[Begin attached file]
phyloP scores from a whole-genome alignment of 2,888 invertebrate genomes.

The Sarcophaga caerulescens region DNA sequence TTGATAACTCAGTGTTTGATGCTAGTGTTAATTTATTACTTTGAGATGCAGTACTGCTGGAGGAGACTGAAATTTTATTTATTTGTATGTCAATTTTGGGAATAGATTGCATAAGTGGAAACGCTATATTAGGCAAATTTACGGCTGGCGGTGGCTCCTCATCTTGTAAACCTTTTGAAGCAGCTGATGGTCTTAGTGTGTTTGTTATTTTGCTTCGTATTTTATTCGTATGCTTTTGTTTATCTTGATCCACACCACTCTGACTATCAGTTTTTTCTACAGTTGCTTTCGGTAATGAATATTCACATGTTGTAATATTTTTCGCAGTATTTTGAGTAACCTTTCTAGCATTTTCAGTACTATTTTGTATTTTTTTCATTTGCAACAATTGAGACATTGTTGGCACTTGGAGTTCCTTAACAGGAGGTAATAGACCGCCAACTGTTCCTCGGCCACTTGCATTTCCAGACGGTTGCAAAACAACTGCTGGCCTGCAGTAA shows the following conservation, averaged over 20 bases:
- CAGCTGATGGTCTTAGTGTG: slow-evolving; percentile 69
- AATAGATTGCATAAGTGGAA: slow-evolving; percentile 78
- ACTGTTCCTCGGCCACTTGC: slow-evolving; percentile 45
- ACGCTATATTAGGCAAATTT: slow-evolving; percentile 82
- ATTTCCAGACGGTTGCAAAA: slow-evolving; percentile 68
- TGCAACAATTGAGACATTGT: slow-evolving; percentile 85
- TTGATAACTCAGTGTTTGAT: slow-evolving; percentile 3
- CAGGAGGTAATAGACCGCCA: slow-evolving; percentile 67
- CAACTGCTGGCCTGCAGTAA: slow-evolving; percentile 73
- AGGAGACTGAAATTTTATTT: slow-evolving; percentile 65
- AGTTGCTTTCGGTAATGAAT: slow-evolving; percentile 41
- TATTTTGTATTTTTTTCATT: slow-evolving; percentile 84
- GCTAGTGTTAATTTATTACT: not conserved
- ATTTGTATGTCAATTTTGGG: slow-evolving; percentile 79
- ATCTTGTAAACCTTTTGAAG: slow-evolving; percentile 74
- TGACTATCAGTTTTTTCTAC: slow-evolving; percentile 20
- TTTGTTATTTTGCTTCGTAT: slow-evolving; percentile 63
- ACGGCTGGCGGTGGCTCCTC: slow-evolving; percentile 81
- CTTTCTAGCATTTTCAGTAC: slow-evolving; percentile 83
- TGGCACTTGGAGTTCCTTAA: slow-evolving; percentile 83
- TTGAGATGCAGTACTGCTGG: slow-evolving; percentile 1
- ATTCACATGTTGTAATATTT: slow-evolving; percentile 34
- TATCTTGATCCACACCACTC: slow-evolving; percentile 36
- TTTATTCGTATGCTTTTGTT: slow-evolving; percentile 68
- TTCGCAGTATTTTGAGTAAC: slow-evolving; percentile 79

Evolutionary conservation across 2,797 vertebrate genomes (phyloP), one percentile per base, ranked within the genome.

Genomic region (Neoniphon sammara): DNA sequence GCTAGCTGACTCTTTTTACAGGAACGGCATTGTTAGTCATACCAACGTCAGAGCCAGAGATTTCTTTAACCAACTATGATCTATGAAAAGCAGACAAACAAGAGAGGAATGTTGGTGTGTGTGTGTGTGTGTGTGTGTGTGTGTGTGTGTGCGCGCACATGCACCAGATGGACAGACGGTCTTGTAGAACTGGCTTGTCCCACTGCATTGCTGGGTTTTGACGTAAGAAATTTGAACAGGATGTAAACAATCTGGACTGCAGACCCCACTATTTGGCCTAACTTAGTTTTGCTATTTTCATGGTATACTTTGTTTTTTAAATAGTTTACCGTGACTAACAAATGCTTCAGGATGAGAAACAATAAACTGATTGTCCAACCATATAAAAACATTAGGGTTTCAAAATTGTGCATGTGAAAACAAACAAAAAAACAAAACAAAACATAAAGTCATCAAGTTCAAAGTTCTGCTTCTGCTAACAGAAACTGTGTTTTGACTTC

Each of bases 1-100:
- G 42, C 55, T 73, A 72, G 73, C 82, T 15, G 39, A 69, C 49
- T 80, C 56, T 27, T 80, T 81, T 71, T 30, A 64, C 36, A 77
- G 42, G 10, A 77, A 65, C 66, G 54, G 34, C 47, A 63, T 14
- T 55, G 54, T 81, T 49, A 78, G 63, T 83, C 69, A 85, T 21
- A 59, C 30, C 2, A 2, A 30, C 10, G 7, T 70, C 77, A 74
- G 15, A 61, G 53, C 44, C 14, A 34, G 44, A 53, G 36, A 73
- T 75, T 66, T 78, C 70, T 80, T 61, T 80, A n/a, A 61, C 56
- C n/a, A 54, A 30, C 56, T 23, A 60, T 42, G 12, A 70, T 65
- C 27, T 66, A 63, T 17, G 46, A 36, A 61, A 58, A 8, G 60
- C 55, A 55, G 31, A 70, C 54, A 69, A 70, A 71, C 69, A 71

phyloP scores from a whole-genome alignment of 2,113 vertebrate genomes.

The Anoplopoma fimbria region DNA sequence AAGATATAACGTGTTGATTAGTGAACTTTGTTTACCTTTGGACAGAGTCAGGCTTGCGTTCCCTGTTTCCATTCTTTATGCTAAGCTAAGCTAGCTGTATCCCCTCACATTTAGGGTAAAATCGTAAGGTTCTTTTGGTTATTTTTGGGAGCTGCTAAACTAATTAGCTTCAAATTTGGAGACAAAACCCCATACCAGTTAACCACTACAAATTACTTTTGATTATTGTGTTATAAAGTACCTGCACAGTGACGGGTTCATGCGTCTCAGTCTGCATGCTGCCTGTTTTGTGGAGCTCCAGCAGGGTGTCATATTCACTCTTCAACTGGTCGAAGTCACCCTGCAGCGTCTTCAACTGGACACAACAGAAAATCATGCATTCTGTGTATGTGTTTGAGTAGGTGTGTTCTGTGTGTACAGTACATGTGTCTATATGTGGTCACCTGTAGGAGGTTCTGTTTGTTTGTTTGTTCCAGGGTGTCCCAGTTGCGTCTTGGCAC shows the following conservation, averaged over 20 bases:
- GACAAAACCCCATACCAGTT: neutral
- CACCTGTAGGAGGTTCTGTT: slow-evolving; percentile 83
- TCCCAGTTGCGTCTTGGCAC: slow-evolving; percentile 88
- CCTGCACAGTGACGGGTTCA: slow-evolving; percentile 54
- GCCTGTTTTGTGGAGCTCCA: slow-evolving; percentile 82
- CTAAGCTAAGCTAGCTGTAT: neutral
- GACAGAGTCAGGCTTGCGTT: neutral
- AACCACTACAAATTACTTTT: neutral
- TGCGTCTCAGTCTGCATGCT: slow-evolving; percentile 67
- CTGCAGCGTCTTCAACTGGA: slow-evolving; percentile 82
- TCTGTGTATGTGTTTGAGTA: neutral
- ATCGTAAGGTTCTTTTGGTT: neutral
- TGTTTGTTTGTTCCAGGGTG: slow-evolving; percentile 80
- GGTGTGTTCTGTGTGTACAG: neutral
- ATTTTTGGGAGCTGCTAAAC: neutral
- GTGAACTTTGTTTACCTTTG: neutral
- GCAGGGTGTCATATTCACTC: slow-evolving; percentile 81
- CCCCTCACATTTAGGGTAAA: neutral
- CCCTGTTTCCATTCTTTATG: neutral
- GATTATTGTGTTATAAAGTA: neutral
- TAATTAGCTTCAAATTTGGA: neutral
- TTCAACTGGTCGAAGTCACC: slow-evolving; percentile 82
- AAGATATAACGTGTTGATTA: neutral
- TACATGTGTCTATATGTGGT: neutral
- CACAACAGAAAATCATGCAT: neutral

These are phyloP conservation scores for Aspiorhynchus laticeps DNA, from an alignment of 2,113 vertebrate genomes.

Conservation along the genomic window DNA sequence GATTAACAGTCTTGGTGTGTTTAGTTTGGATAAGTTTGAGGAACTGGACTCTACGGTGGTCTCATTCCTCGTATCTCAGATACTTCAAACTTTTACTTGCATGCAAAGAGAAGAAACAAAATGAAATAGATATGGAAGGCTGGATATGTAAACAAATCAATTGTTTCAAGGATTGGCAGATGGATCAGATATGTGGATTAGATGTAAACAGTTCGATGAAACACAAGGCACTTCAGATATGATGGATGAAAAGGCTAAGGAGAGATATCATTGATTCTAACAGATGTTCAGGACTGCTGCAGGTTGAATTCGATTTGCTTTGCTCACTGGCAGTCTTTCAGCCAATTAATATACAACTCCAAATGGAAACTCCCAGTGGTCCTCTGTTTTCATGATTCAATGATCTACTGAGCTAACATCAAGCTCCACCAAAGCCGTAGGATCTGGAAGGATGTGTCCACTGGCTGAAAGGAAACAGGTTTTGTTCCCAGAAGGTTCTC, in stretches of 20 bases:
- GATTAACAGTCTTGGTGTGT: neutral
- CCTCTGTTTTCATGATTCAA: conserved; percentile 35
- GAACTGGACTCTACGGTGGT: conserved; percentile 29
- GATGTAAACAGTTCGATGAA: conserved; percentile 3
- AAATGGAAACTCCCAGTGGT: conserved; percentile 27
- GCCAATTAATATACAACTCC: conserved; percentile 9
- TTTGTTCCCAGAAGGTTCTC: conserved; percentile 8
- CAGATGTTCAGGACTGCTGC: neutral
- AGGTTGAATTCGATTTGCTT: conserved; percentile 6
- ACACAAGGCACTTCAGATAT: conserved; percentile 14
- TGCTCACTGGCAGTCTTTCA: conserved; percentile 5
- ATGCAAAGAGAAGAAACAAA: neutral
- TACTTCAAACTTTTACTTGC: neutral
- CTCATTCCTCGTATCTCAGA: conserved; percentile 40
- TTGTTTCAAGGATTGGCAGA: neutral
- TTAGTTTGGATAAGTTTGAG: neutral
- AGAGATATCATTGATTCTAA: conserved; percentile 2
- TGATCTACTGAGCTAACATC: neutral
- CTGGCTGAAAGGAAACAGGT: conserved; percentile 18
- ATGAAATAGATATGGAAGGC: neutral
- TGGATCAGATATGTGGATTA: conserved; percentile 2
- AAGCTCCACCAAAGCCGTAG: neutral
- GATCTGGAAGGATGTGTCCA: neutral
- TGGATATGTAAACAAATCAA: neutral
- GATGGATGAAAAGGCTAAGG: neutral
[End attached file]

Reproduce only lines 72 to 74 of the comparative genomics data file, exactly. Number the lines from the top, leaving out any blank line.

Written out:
- GAACTGGACTCTACGGTGGT: conserved; percentile 29
- GATGTAAACAGTTCGATGAA: conserved; percentile 3
- AAATGGAAACTCCCAGTGGT: conserved; percentile 27